Decentralised finance has gained massive adoption within the blockchain and cryptocurrency community. The total funds locked in DeFi has scaled from just $1 billion in early June 2020 to almost $8.4 billion in less than four months. The hype is such that many compare it to the buzz around initial coin offerings in 2017.
However, unlike most ICOs that did not have a valuable product to back them up and went bust in a short time, the DeFi projects have added immense value to their users. Most DeFi projects are lending and borrowing protocols that allow instant loans and better interest rates compared to traditional financial institutions. But contrary to traditional banks, DeFi lending and borrowing protocols do not rely on an intermediary to sanction loans.
Users on these DeFi platforms perform yield farming to provide loan funds in a decentralized way to the borrowers on the platform. The yield farmers also move their funds from one pool to the other to get the best interest rates.
But how does yield farming work?
DeFi lending platforms allow cryptocurrency holders to allocate their funds to liquidity pools — common pools where people lock their digital assets. Users often have the option to lock their funds in a variety of pools, each having a different cryptocurrency and offering different interest rates.
People willing to take instant loans on the DeFi platform can opt to do so from any of the pools that provides the best interest rates and has the cryptocurrency they prefer. There is no limit on the amount a borrower can borrow as long as they can afford to stake the collateral required for it. And when they attain the loan, the lenders of the pool earn interest on the funds they allocated to the pool.
The whole process of adding or moving crypto funds to liquidity pools in return for the highest possible interest is called yield farming or liquidity mining. And the lenders who add liquidity to the pool through this process are called yield farmers.
It is similar to how banks use their customers’ funds to provide loans. They lend to borrowers at an interest rate that is higher than the interest they pay to their account holders. The difference with DeFi protocols is that they are decentralised and people can choose to withdraw from a pool at any time.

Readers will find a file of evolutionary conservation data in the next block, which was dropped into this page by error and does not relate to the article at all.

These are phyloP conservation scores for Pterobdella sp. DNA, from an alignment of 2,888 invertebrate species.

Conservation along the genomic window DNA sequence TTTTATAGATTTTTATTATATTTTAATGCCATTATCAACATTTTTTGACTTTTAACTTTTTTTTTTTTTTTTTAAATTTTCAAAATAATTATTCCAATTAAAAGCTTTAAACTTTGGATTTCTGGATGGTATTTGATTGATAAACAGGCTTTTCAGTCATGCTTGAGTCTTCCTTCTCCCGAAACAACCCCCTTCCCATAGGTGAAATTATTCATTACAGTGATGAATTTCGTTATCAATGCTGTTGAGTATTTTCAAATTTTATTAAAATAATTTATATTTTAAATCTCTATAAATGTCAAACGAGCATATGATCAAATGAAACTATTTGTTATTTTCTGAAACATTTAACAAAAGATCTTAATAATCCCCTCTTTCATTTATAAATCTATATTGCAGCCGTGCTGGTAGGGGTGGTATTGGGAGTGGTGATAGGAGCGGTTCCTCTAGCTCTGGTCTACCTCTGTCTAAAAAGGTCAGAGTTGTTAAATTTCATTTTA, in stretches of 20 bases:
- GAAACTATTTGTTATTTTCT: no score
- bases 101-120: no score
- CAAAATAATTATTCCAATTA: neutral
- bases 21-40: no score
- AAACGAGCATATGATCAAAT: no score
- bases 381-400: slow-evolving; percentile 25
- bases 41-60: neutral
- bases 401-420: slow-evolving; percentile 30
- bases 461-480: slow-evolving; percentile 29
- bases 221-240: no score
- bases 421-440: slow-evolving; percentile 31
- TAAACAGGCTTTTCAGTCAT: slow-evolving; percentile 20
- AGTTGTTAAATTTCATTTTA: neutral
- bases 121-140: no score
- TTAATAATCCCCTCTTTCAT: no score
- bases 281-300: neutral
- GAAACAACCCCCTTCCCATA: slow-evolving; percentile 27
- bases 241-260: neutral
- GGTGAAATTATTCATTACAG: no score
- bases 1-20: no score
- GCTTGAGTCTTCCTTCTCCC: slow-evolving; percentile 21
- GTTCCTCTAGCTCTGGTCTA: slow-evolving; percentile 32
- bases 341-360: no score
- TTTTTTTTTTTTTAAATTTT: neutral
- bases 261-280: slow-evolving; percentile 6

One of the major benefits of yield farming is that it is one of the best alternatives to storing funds in savings accounts. Yield farmers can earn considerably higher interest through yield farming than they would through traditional banks. Holders whose funds are sitting idle can also lock their funds in DeFi protocols to earn more cryptocurrencies, making it a great source of passive income.
The DeFi space is still heading through its experimental phase. There are many new projects deployed only for the sake of experiment. And the most critical risk with such projects is the software code itself. The slightest of errors in the software code can lead to hacks or manipulation of the protocol and lead to losses for everyone. The resilience of the code against such attacks depends solely on the person who wrote the code.
So, is yield farming here to stay?
Yield farming has brought tremendous benefits for lenders and borrowers alike. It has completely turned the tide of the traditional lending system. In place of having to wait for days to get loans from banks, people can now do so in minutes without even having to share any personal details.
The only challenge that lies ahead of yield farming and DeFi projects is to make the whole ecosystem more secure against attacks and manipulation. If we can surmount that and ensure better safety, DeFi has a huge potential to go mainstream.